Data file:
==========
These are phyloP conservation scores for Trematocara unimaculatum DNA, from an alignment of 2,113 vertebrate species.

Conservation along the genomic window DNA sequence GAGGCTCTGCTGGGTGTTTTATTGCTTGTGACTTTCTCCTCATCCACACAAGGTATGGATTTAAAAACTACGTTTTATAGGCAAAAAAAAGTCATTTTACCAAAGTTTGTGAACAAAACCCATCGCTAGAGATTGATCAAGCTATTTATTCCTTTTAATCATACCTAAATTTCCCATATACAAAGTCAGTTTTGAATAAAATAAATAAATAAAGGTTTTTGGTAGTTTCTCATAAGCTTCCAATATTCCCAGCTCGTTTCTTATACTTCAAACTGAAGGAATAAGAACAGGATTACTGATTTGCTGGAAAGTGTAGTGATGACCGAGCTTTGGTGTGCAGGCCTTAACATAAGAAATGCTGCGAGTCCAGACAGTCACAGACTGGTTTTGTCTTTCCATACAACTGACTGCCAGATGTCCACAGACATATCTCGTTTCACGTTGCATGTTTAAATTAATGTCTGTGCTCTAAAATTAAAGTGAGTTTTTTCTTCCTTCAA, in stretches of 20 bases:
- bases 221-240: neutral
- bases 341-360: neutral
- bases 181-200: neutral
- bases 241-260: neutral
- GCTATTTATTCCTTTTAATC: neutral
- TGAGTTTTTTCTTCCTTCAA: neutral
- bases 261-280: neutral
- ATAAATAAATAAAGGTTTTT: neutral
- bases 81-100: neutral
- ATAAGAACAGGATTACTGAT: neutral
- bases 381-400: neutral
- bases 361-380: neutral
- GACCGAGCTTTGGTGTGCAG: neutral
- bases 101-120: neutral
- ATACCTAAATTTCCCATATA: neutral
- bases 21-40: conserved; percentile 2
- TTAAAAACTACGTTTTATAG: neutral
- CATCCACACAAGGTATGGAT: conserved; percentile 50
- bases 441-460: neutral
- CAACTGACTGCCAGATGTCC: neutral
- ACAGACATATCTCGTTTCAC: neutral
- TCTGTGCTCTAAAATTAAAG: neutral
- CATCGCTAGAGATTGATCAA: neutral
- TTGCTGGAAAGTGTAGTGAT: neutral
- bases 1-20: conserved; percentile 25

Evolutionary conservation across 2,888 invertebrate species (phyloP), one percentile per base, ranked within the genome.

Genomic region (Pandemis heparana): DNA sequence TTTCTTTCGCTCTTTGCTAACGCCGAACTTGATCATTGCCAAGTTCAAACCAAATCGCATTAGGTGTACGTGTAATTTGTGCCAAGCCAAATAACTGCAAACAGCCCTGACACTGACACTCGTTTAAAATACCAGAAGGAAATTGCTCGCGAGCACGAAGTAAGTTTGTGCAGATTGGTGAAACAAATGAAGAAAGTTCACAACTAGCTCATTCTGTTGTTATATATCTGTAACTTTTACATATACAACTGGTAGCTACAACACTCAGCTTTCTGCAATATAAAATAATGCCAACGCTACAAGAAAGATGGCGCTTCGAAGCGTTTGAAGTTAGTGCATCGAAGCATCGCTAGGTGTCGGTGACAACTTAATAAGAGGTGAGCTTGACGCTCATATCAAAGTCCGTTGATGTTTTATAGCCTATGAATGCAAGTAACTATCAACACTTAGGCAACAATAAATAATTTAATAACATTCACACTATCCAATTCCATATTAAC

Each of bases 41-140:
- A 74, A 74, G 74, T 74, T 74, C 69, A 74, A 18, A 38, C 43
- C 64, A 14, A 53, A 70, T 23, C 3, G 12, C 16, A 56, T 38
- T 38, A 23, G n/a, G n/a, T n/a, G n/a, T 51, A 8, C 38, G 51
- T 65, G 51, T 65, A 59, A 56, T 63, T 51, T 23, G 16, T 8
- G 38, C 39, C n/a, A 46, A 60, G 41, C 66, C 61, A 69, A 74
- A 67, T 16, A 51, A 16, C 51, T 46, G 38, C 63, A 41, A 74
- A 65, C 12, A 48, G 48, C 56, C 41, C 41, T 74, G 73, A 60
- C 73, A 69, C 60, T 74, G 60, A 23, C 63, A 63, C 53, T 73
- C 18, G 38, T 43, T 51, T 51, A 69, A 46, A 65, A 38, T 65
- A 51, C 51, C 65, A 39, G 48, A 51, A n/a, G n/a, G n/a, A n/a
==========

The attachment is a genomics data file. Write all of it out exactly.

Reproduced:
These are phyloP conservation scores for Trematocara unimaculatum DNA, from an alignment of 2,113 vertebrate species.

Conservation along the genomic window DNA sequence GAGGCTCTGCTGGGTGTTTTATTGCTTGTGACTTTCTCCTCATCCACACAAGGTATGGATTTAAAAACTACGTTTTATAGGCAAAAAAAAGTCATTTTACCAAAGTTTGTGAACAAAACCCATCGCTAGAGATTGATCAAGCTATTTATTCCTTTTAATCATACCTAAATTTCCCATATACAAAGTCAGTTTTGAATAAAATAAATAAATAAAGGTTTTTGGTAGTTTCTCATAAGCTTCCAATATTCCCAGCTCGTTTCTTATACTTCAAACTGAAGGAATAAGAACAGGATTACTGATTTGCTGGAAAGTGTAGTGATGACCGAGCTTTGGTGTGCAGGCCTTAACATAAGAAATGCTGCGAGTCCAGACAGTCACAGACTGGTTTTGTCTTTCCATACAACTGACTGCCAGATGTCCACAGACATATCTCGTTTCACGTTGCATGTTTAAATTAATGTCTGTGCTCTAAAATTAAAGTGAGTTTTTTCTTCCTTCAA, in stretches of 20 bases:
- bases 221-240: neutral
- bases 341-360: neutral
- bases 181-200: neutral
- bases 241-260: neutral
- GCTATTTATTCCTTTTAATC: neutral
- TGAGTTTTTTCTTCCTTCAA: neutral
- bases 261-280: neutral
- ATAAATAAATAAAGGTTTTT: neutral
- bases 81-100: neutral
- ATAAGAACAGGATTACTGAT: neutral
- bases 381-400: neutral
- bases 361-380: neutral
- GACCGAGCTTTGGTGTGCAG: neutral
- bases 101-120: neutral
- ATACCTAAATTTCCCATATA: neutral
- bases 21-40: conserved; percentile 2
- TTAAAAACTACGTTTTATAG: neutral
- CATCCACACAAGGTATGGAT: conserved; percentile 50
- bases 441-460: neutral
- CAACTGACTGCCAGATGTCC: neutral
- ACAGACATATCTCGTTTCAC: neutral
- TCTGTGCTCTAAAATTAAAG: neutral
- CATCGCTAGAGATTGATCAA: neutral
- TTGCTGGAAAGTGTAGTGAT: neutral
- bases 1-20: conserved; percentile 25

Evolutionary conservation across 2,888 invertebrate species (phyloP), one percentile per base, ranked within the genome.

Genomic region (Pandemis heparana): DNA sequence TTTCTTTCGCTCTTTGCTAACGCCGAACTTGATCATTGCCAAGTTCAAACCAAATCGCATTAGGTGTACGTGTAATTTGTGCCAAGCCAAATAACTGCAAACAGCCCTGACACTGACACTCGTTTAAAATACCAGAAGGAAATTGCTCGCGAGCACGAAGTAAGTTTGTGCAGATTGGTGAAACAAATGAAGAAAGTTCACAACTAGCTCATTCTGTTGTTATATATCTGTAACTTTTACATATACAACTGGTAGCTACAACACTCAGCTTTCTGCAATATAAAATAATGCCAACGCTACAAGAAAGATGGCGCTTCGAAGCGTTTGAAGTTAGTGCATCGAAGCATCGCTAGGTGTCGGTGACAACTTAATAAGAGGTGAGCTTGACGCTCATATCAAAGTCCGTTGATGTTTTATAGCCTATGAATGCAAGTAACTATCAACACTTAGGCAACAATAAATAATTTAATAACATTCACACTATCCAATTCCATATTAAC

Each of bases 41-140:
- A 74, A 74, G 74, T 74, T 74, C 69, A 74, A 18, A 38, C 43
- C 64, A 14, A 53, A 70, T 23, C 3, G 12, C 16, A 56, T 38
- T 38, A 23, G n/a, G n/a, T n/a, G n/a, T 51, A 8, C 38, G 51
- T 65, G 51, T 65, A 59, A 56, T 63, T 51, T 23, G 16, T 8
- G 38, C 39, C n/a, A 46, A 60, G 41, C 66, C 61, A 69, A 74
- A 67, T 16, A 51, A 16, C 51, T 46, G 38, C 63, A 41, A 74
- A 65, C 12, A 48, G 48, C 56, C 41, C 41, T 74, G 73, A 60
- C 73, A 69, C 60, T 74, G 60, A 23, C 63, A 63, C 53, T 73
- C 18, G 38, T 43, T 51, T 51, A 69, A 46, A 65, A 38, T 65
- A 51, C 51, C 65, A 39, G 48, A 51, A n/a, G n/a, G n/a, A n/a